There are more than half a dozen different basic ways to connect a PC laptop computer output to a TV screen input. That’s not counting the added wrinkles presented by the high-definition configurations of most of today’s giant plasma screen TVs.
It really depends on what kind of output connection is outfitted on the laptop computer and what type of input receptacle is waiting on the selected TV. A round, seven-pin connector laptop port can be linked with the proper cable to either a three-pronged RCA jack with familiar red, white and yellow markings, or to a five-pin S-Video round input port and red-white audio pin connects, or to a European rectangular 20-pin SCART input.
The simplest PC-to-TV connection configurations are those that involve identical input and output ends, such as a 15-pin VGA cable set-up or a High-Definition Multimedia Interface (HDMI) cable link. There are also situations where a four-pin laptop output connects to an RCA three-pronged, or S-Video and audio input, as well as configurations calling for a VGA to RCA three-pronged and VGA to S-Video and audio input.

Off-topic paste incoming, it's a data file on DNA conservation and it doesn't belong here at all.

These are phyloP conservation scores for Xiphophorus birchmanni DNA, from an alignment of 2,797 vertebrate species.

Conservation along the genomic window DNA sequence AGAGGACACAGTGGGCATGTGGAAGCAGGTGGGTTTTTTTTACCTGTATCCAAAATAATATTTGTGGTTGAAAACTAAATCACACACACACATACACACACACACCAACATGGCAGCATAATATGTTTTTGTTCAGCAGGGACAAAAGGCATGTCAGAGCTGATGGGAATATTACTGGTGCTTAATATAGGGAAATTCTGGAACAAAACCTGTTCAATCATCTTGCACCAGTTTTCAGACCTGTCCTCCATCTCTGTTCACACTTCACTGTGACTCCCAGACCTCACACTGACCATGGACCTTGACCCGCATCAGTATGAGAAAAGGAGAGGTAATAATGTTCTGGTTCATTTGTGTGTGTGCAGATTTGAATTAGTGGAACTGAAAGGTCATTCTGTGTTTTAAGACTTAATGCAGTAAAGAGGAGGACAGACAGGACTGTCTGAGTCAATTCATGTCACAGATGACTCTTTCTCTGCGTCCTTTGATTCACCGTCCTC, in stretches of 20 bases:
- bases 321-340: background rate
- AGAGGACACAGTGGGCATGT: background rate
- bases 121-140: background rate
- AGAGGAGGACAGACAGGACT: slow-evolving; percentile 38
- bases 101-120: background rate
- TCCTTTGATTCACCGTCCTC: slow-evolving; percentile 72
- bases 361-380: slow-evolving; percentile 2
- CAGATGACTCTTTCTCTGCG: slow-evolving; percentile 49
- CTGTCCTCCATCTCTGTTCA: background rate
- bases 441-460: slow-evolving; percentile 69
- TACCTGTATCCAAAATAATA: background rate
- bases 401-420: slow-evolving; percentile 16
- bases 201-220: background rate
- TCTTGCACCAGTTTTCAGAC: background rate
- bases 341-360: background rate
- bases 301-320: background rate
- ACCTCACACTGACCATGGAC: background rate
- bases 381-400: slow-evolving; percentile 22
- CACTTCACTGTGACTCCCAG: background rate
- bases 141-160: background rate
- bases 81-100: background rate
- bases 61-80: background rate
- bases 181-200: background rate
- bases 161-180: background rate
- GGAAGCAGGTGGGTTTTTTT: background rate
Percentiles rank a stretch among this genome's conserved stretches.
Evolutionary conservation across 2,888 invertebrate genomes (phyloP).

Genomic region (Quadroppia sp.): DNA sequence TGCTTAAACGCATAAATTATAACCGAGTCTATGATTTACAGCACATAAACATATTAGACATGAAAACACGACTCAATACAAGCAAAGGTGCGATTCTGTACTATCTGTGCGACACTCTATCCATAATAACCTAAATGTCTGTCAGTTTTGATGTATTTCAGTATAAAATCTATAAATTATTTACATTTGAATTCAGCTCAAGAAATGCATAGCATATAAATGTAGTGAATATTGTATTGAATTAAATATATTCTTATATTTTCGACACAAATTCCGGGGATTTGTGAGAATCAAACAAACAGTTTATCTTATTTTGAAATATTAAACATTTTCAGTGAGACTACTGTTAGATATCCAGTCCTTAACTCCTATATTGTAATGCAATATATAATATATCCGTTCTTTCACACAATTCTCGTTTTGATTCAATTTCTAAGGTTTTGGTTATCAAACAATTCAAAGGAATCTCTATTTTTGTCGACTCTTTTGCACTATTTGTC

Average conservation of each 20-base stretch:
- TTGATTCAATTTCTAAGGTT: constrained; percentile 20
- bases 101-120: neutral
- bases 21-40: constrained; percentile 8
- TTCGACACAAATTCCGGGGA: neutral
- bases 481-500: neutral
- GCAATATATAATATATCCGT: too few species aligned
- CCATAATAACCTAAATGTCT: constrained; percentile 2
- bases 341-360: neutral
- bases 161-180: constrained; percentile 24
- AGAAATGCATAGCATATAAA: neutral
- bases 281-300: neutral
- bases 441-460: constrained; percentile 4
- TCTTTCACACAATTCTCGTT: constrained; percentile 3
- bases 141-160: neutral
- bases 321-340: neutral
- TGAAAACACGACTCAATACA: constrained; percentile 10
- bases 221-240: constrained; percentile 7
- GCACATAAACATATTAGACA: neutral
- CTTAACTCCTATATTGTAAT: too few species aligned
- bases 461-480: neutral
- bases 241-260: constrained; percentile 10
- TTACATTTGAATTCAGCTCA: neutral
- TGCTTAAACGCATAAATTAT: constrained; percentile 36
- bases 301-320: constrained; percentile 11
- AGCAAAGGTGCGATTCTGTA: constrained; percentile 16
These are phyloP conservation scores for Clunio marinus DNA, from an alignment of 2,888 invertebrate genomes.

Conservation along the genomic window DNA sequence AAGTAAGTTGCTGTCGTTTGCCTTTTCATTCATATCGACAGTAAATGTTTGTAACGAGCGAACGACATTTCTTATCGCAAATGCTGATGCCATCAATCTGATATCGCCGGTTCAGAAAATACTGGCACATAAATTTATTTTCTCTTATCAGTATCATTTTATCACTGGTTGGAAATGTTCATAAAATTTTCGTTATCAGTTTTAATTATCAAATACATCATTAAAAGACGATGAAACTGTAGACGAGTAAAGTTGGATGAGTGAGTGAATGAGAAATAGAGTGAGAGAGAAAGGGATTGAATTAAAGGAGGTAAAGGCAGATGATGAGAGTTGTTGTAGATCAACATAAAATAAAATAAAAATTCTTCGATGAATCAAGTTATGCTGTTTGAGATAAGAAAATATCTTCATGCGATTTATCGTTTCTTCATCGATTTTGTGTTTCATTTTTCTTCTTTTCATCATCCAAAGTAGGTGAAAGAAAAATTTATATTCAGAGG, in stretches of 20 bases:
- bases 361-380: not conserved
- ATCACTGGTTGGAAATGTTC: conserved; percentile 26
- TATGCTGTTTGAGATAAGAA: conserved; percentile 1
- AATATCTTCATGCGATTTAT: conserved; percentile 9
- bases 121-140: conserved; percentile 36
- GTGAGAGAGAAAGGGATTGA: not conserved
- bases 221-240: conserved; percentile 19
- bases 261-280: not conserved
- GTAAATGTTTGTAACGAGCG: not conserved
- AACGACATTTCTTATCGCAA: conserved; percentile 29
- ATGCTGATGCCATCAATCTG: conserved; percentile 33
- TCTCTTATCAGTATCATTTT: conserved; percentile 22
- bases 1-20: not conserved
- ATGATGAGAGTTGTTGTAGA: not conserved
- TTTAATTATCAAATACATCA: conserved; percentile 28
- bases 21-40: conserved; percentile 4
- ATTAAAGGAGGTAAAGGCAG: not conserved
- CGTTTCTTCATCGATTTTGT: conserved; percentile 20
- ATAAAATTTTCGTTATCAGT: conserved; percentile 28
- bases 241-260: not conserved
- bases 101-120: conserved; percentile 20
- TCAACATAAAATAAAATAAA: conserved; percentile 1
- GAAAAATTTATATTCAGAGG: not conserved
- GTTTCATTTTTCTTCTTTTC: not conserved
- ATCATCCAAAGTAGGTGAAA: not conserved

Once a PC laptop is connected to a TV with the proper cable, the real fun begins. Some fiddling might be required on the computer end to get the S-Video output to properly display. It’s also often a little complicated, if desired, to get the laptop computer to display the images simultaneously on both the laptop and TV screens. The Internet is full of bulletin board and discussion message pleas for help from consumers who have followed their instruction manuals only to still wind up without a TV screen image. When software, browser, video players, and other elements are added in, a million and one possible permutations truly can come into play.
The same is true for a MAC laptop user trying to connect their computer to a sophisticated home theater environment. After plugging in a DVI, fire-wire, or other cable and following MAC instructions, they too may see a blank screen after opening System Preferences and selecting Detect Displays. Once again, patience and a lot of trial-and-error may be required.